Note: I loved the speech by family carer and co chair of the Special Needs Parent’s Association, Lorraine Dempsey, at the launch of Carer’s Week, so I typed it up, and she gave permission for me to share it here.
“I have a daughter who is nearly 14 and has multiple disabilities and she has brought me on a unique journey. I wouldn’t have always identified myself as being a carer. Carers week was not on my agenda, and it was only recently that I looked at the role of carers and asked do I fit with the title carer? Is that who I am?
I began to identify as a carer when I recognised that my role far outweighs that of a typical parent. It was also the loss of other roles that I once had in my life: like having to leave the nursing profession that I’d worked so hard to join. I was now providing nursing care for my own child, but without the same level of recognition, and certainly with no money for my efforts.
So what needs does my daughter have that go above and beyond?
When she was a baby she had to be fed, watered changed, caressed, cuddled and comforted, but she also had to be had suctioning and tubefed.
I was handed a tiny 5 lb baby and told: ‘There you are, go home.’
I kept my nursing hat on and for me that was my protection against the all the pain we were facing with a baby that was being sent home to die.
That was the beginning of my journey as a parent, and all the while I had this beautiful other twin who expecting me to be mummy, and nothing other than mummy.
As the years went on, I still didn’t see myself as a carer, things improved slightly, and the medical equipment left the house piece by piece. But the mobility equipment came in, getting bigger and larger, and less child friendly as the years went by. The bright colours were dropped and everything became black plastic.
My daughter is now entering her teens, and I have a one year old who is in nappies, but I also have a 13 year old in nappies, who still requires support to be fed, who requires support to enjoy her life. And she does. She rules the roost at home, and she really does enjoy life.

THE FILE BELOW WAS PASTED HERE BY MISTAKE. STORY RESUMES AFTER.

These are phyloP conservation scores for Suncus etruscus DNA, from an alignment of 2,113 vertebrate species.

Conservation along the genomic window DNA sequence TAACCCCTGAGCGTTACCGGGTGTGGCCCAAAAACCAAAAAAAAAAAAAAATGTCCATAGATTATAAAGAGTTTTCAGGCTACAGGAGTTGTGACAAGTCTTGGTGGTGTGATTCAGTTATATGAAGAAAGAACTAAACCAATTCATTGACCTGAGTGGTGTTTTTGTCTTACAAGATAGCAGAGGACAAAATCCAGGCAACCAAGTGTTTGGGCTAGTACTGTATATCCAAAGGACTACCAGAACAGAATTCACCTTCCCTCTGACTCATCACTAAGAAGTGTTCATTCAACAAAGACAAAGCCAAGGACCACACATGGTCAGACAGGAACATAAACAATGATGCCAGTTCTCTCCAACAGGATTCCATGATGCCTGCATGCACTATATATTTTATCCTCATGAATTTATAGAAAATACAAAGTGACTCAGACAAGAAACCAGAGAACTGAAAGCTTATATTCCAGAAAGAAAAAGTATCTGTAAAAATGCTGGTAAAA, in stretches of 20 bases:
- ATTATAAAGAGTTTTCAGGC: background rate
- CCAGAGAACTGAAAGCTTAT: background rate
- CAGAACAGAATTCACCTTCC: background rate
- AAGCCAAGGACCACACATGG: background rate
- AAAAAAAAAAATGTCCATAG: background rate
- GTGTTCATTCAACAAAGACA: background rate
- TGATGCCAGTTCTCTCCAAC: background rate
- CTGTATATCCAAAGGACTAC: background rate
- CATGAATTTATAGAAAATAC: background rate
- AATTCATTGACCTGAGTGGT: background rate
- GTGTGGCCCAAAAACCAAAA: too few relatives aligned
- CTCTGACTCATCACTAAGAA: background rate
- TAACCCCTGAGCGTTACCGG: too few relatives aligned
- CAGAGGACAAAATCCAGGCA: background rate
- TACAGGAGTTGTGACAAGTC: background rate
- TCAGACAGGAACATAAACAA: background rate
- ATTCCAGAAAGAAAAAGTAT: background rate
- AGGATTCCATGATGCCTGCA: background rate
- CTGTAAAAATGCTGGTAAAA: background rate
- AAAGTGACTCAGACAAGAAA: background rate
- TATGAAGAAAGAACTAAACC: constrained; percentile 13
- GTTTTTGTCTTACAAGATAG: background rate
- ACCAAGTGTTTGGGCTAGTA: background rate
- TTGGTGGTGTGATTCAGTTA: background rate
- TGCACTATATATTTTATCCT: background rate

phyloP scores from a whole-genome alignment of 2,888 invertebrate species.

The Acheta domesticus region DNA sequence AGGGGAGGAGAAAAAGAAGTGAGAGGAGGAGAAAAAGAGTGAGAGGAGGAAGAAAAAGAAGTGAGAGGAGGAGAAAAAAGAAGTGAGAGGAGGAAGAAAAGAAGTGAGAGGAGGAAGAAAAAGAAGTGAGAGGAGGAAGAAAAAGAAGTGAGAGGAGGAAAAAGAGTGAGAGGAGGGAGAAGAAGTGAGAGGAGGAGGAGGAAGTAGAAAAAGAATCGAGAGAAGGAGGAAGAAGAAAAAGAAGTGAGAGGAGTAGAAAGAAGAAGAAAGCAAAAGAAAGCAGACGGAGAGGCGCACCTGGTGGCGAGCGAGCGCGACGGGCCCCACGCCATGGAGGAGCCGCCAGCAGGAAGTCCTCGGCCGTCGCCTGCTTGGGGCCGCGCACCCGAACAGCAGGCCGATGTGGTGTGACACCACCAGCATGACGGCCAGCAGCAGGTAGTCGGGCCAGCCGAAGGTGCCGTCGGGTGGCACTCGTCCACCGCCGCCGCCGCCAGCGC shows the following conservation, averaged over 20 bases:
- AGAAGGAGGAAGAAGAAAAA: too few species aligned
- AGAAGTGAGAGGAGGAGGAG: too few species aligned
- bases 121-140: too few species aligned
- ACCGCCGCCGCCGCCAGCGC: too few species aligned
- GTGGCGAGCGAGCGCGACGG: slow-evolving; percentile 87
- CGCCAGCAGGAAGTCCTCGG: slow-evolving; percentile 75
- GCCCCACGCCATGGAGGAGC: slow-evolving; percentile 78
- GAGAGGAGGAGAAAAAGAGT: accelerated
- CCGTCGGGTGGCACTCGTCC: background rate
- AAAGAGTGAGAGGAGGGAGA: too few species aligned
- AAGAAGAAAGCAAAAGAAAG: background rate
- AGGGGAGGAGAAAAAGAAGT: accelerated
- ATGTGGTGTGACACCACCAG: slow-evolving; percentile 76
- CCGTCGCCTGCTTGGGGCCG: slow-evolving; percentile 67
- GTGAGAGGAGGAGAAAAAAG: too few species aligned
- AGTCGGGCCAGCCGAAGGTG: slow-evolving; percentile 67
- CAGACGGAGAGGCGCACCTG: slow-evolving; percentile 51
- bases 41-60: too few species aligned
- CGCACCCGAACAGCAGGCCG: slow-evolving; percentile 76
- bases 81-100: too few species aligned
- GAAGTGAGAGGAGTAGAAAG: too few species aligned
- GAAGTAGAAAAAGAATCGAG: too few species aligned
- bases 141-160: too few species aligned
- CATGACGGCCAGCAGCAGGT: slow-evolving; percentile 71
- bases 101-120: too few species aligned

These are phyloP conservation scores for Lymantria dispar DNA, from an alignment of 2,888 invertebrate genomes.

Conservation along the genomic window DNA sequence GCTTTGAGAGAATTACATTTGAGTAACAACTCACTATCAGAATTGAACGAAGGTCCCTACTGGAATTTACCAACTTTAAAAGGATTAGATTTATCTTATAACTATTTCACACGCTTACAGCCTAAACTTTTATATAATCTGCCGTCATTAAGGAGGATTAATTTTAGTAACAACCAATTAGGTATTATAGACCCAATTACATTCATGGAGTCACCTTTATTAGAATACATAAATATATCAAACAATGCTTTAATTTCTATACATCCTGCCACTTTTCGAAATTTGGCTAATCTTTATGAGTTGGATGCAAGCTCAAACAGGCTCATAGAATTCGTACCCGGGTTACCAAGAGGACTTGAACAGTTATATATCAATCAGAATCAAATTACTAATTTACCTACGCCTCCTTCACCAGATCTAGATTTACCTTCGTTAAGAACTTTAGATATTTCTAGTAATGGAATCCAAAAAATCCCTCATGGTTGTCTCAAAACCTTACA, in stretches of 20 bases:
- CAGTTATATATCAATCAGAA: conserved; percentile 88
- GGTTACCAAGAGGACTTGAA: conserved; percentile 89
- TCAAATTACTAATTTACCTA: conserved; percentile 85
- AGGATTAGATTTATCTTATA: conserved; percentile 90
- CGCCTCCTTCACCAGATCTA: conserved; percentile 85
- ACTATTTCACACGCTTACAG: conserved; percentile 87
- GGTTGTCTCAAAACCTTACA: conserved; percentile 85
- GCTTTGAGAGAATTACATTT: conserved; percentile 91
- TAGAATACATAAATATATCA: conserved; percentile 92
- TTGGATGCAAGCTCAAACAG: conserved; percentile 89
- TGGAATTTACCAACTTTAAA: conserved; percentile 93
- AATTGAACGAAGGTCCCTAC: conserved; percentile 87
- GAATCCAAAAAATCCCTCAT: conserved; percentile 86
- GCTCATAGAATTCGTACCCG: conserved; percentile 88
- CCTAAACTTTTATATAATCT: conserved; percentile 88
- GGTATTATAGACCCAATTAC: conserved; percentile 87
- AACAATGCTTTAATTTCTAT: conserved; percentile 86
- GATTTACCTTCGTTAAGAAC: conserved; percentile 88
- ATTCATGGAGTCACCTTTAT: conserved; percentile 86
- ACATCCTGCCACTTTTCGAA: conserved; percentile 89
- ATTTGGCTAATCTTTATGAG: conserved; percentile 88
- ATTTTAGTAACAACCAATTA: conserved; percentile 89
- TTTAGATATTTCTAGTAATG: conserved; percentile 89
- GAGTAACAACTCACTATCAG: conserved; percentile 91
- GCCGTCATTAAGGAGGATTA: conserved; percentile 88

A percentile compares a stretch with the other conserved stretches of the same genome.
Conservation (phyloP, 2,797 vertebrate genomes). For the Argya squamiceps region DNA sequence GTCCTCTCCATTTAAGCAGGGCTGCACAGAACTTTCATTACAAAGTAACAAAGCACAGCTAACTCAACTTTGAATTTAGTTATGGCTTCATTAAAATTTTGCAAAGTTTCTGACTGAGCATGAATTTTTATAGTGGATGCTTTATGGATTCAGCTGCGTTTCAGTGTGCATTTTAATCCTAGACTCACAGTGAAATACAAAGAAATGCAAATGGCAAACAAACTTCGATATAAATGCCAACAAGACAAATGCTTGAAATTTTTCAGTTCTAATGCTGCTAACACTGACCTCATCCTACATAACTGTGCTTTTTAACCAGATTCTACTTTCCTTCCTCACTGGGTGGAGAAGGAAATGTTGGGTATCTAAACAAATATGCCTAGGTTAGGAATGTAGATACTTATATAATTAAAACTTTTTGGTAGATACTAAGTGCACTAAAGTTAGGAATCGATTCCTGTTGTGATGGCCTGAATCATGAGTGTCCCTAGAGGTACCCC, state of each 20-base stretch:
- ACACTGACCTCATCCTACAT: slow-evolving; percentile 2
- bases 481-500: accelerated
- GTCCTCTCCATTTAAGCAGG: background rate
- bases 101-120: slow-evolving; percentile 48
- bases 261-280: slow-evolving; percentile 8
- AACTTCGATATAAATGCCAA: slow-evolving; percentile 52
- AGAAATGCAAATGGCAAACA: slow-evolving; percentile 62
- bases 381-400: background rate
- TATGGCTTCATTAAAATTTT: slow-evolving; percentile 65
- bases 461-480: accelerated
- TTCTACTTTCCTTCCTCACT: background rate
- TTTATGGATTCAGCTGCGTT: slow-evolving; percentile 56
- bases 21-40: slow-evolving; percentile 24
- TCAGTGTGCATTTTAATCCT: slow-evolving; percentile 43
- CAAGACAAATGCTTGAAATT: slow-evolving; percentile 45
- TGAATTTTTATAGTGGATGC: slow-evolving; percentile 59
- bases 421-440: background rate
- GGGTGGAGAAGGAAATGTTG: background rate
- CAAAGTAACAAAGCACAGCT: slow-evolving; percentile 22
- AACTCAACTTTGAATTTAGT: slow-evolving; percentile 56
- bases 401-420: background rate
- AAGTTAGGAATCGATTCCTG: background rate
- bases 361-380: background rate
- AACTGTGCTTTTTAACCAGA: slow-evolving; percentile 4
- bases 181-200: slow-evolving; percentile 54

I now identify with the 11% of women between 40 and 55 who provide unpaid care.
I also identify with the 2/3 carers who don’t work full time. I left a well paid job as a nurse, I left my own income and my own identity and I’m lucky that I have a partner who can support both of us, but that means the state doesn’t support us, we’ve had to struggle to find everything for our daughter, and I want the best for her, and the best sometimes means basic equipment like hoists, ramps and toileting facilities.
Being a carer can be made a whole lot easier by simple things, by providing services in the community so we can go out and enjoy things in the community. We’ve all heard about care being provided in the community instead of residential settings, but the community isn’t ready for that and we need to fight for the community to be open. I want my daughter to live with us in the community, but I need support for that – I am never going to drop my caring role until I die or her life is extinguished early, and all I’m asking is to be heard, to be seen, to be respected, to be provided with some level of dignity for the role that I do as a family carer, for my children to have dignity to be supported as siblings of someone who needs life long care.
My baby who is learning to walk, talk and climb has been watching me and I have a video of her spoon feeding her nearly 14 year old sister. That’s normal for her. But I don’t want her as an adult to feel any imposition that she has to look after her sister, I want to know that the State will support her to be just her sister.
Carers Week enables us to shine a light on carers’ roles, our needs, our aspirations, it gives us recognition for the selfless role we have on top of our roles as mothers and fathers, wives and husbands, brothers and sisters, sons and daughters.
My name is Lorraine Dempsey, I’ve been a carer for just over 13 years: see me, hear me, support me and value me.”
Her speech is here from 37 minutes.